Simcha Dinitz and Ashraf Ghorbal, the Israeli and Egyptian Ambassadors to the United States, expressed hope here today that a peace treaty will soon be signed between their countries. The two envoys shared the platform at a luncheon given by the Anti-Defamation League of B’nai B’rith at which the ADL’s Hubert H. Humphrey Freedom Prize was awarded to three television news personalities– John Chancellor of NBC, Walter Cronkite of CBS and Barbara Walters of ABC.
Another speaker, former Secretary of State Henry A. Kissinger, declared that he was “very confident” that a peace treaty will be signed between Israel and Egypt. “I proclaim that peace is at hand,” Kissinger said, drawing a roar of laughter from the 150 guests in the Plaza Hotel ballroom. A similar proclamation by Secretary of State Kissinger at a time when a peace treaty was pending between North and South Vietnam proved premature.
Ghorbal and Dinitz spoke briefly. Dinitz referred to Ghorbal as “my old friend” and recalled that it was Ms. Walters who had first introduced them. Ghorbal pledged that Egypt “will spare no effort to make the dream that started a year ago a reality,” an apparent reference to President Anwar Sadat’s visit to Jerusalem in November, 1977. He said “It is high time, and we feel it, that we will conclude the peace treaty between Israel and Egypt.”
Dinitz said that there is not any outstanding issue now between Israel and Egypt and therefore he hoped a peace treaty will be concluded soon. He characterized the treaty as a comprehensive part of a Middle East settlement. Ghorbal said he hoped the peace negotiations will extend to other parties in the Middle East.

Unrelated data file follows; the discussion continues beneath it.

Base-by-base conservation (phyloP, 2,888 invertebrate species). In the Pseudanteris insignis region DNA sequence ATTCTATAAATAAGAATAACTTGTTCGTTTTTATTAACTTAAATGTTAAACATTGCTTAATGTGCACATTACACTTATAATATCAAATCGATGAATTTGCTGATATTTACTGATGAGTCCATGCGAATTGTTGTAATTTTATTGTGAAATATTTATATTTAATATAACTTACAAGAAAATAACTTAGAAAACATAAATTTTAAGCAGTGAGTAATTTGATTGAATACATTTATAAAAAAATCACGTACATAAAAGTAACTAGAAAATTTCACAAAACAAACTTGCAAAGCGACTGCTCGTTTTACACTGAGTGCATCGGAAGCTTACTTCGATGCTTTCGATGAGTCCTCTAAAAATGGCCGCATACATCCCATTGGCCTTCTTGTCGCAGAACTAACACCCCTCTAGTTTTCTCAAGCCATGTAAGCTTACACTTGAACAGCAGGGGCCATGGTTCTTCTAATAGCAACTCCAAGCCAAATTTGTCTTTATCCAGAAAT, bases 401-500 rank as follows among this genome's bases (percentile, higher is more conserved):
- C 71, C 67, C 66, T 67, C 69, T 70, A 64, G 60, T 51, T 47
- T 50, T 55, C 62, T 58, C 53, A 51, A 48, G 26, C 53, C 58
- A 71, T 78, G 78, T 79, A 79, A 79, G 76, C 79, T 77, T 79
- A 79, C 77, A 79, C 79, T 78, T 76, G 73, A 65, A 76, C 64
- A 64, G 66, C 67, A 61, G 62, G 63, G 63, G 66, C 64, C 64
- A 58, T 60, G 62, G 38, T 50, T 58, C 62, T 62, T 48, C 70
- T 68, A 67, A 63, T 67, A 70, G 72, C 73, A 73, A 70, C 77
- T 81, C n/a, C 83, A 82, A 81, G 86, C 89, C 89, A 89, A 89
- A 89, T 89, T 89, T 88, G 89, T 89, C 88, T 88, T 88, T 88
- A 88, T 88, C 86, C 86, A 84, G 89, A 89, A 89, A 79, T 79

The three television journalists were cited for conducting the first satellite interviews with Premier Menachem Begin of Israel and Sadat. The award was presented to them by Maxwell Greenberg, ADL’s national chairman, who announced the interviews “gave enormous impetus and thrust to the peace process between Israel and Egypt. They are outstanding examples of our free press and deserve recognition for their universal effects on public diplomacy.”
The recipients will share the $10,000 prize and each received a medallion. Cronkite announced that he and his two colleagues decided to donate the prize to the Reporters Committee for the Freedom of the Press.
The Archive of the Jewish Telegraphic Agency includes articles published from 1923 to 2008. Archive stories reflect the journalistic standards and practices of the time they were published.